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Volume 6, Issue 4 (September 2017)
Special Issue Paper
Controlling Plasma Nitriding of Ferrous Alloys
(Received 14 April 2016; accepted 21 November 2016)
Published Online: 07 September 2017
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The control of plasma nitriding relies on the ability to effect the transfer of nitrogen species into the cathode. Those species are either N+ ions implanted into the cathode or adsorbed nascent nitrogen atoms, coming from decomposed N2+ and NHx+ radicals or from FeN clusters of sputtered iron atoms deposited on its surface. The latter contribute also to the formation of the dusty plasma, which may have negative consequences when processing complex geometry parts, especially those made of stainless steels. Control of the sputtering intensity is accomplished by using modern pulse plasma generators, allowing for a variable duty cycle, as well as for the setting of voltage and/or current at a specific level. Therefore, proper balancing of the energy input between plasma and the furnace radiation in hot-wall systems is extremely important. Plasma density is responsible for the formation of the active nitrogen species and has a direct effect on the thickness of the compound layer (CL), or depth of the diffusion layer (DL), if CL is not formed. Flow rate of the gases containing nitrogen has no effect on their absorption by the cathode in a very broad range and has no effect on formation of a nitrided layer, although precise control of the flow rate may have some benefits because the absorption rate of nitrogen changes during the cycle affecting characteristics of glow discharge. Partial pressure of nitrogen has a direct effect on the amount of nitrogen in the cathode surface and thickness of the compound layer. The best applications for plasma nitriding include stainless-steel products processed in a very broad range of temperatures, sintered PM products, parts requiring partial treatment, stamping dies, and many others.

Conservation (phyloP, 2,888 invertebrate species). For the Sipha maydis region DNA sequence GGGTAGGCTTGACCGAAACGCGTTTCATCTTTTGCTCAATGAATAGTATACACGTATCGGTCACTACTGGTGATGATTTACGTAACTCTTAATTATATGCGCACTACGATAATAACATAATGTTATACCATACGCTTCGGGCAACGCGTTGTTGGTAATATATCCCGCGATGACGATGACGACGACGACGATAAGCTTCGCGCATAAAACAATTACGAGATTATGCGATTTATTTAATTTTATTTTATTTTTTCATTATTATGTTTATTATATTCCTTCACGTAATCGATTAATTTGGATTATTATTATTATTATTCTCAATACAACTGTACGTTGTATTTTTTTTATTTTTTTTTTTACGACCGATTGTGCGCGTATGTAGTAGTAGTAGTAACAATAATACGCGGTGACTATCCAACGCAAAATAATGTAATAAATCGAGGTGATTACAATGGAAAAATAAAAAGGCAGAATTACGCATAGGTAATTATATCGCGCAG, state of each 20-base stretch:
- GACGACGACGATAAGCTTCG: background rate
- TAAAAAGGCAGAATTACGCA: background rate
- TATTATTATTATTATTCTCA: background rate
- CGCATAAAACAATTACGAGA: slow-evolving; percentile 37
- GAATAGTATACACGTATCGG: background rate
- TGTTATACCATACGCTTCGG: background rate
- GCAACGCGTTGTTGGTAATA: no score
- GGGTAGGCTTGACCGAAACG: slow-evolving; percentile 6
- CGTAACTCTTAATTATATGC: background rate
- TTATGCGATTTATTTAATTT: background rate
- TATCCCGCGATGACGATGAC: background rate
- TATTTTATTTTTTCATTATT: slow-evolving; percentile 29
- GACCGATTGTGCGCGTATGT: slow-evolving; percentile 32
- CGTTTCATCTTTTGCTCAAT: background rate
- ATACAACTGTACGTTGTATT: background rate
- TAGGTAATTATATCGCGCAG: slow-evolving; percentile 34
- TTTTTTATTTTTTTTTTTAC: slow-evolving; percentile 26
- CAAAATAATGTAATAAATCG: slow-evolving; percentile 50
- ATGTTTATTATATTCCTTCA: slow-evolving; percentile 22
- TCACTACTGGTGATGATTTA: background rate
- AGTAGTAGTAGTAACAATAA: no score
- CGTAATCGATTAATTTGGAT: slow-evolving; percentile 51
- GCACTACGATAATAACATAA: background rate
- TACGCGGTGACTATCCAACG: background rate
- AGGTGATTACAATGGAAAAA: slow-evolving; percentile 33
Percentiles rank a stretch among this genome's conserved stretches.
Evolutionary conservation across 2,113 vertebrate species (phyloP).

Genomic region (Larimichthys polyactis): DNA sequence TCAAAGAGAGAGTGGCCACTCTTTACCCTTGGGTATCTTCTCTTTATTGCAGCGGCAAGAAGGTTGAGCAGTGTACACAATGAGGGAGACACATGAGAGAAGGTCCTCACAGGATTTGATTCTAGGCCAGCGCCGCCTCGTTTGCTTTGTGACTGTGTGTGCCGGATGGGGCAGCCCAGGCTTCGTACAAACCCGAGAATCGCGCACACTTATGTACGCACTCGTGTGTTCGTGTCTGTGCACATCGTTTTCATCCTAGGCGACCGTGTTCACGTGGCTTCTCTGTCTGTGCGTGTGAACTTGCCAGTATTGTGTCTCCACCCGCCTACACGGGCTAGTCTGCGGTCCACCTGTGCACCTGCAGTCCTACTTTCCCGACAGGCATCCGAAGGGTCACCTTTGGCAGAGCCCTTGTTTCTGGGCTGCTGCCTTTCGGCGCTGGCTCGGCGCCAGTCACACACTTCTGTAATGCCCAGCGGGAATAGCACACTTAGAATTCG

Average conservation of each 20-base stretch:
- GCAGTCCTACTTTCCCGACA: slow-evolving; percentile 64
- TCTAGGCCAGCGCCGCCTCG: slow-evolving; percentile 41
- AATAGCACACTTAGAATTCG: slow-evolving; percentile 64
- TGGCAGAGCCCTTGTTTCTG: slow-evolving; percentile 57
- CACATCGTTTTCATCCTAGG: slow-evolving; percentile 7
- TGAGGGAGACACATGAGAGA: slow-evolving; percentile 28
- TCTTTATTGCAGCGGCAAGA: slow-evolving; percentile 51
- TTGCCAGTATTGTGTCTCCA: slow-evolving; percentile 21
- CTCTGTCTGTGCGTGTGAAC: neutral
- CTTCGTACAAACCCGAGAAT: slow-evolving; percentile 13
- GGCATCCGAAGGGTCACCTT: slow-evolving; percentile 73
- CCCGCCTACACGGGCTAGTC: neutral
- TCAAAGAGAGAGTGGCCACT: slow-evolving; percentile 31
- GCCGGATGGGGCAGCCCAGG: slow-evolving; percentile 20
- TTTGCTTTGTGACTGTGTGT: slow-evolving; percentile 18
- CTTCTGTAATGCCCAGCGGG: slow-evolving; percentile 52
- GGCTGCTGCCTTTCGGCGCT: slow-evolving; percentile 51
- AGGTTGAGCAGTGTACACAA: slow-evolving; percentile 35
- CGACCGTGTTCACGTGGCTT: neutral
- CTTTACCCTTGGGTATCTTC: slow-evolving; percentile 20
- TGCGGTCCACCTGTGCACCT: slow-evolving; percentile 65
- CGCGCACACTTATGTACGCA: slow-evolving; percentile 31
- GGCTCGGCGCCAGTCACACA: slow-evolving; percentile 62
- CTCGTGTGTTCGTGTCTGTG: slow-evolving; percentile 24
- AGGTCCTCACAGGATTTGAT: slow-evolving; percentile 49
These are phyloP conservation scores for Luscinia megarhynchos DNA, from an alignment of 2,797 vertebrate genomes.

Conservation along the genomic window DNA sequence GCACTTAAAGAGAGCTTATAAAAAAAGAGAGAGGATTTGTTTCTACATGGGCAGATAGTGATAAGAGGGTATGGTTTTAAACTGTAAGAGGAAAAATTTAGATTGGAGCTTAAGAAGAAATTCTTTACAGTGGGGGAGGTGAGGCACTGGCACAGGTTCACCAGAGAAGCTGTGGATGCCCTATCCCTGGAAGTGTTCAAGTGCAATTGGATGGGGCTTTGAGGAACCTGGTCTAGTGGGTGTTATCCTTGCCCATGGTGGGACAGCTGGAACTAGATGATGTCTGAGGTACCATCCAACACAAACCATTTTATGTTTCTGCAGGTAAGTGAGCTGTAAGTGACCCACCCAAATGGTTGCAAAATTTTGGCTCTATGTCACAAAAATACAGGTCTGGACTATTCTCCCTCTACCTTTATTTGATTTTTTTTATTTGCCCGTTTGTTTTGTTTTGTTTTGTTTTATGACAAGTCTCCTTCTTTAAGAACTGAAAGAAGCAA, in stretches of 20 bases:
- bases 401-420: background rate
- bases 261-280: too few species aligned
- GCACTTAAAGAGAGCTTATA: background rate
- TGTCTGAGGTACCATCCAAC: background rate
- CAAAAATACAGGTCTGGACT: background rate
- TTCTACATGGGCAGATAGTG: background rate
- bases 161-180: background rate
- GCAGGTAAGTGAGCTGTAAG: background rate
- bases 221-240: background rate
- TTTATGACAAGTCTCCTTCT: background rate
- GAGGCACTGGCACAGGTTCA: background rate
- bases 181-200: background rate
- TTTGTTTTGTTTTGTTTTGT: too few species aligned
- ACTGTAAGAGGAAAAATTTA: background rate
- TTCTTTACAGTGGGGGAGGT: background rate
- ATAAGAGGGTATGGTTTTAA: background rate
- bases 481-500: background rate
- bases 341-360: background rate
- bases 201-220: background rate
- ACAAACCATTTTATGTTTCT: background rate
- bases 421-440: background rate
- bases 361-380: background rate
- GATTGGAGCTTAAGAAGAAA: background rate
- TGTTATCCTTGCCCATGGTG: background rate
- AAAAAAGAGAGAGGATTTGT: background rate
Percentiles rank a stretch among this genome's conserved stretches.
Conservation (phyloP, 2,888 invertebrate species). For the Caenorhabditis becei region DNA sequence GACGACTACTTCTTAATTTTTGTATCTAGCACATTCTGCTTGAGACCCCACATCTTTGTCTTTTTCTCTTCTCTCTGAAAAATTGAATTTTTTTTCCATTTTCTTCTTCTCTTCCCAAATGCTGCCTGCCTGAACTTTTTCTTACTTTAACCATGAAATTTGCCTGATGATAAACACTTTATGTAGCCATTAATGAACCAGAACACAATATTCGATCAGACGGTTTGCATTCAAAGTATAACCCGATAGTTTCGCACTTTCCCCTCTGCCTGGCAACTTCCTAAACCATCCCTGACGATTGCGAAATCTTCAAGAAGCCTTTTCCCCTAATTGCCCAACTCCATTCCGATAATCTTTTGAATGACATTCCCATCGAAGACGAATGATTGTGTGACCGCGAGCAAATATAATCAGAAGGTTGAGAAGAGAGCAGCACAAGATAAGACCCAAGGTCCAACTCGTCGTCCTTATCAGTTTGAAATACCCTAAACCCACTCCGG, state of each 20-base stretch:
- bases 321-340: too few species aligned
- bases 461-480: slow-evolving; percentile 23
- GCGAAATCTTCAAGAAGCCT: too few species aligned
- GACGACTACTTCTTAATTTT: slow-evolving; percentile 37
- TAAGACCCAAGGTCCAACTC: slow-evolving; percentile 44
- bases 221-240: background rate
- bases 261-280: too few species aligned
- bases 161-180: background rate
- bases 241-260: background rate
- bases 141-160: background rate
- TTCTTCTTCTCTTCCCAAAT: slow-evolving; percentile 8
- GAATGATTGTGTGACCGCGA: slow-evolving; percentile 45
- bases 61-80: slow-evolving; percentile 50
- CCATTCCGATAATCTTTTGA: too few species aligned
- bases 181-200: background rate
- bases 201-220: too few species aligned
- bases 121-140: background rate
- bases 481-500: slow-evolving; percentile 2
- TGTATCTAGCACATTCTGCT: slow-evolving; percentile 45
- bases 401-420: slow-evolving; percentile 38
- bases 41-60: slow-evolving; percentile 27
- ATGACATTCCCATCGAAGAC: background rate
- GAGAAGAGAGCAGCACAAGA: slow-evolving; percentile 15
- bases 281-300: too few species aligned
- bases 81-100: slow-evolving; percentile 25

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Title Controlling Plasma Nitriding of Ferrous Alloys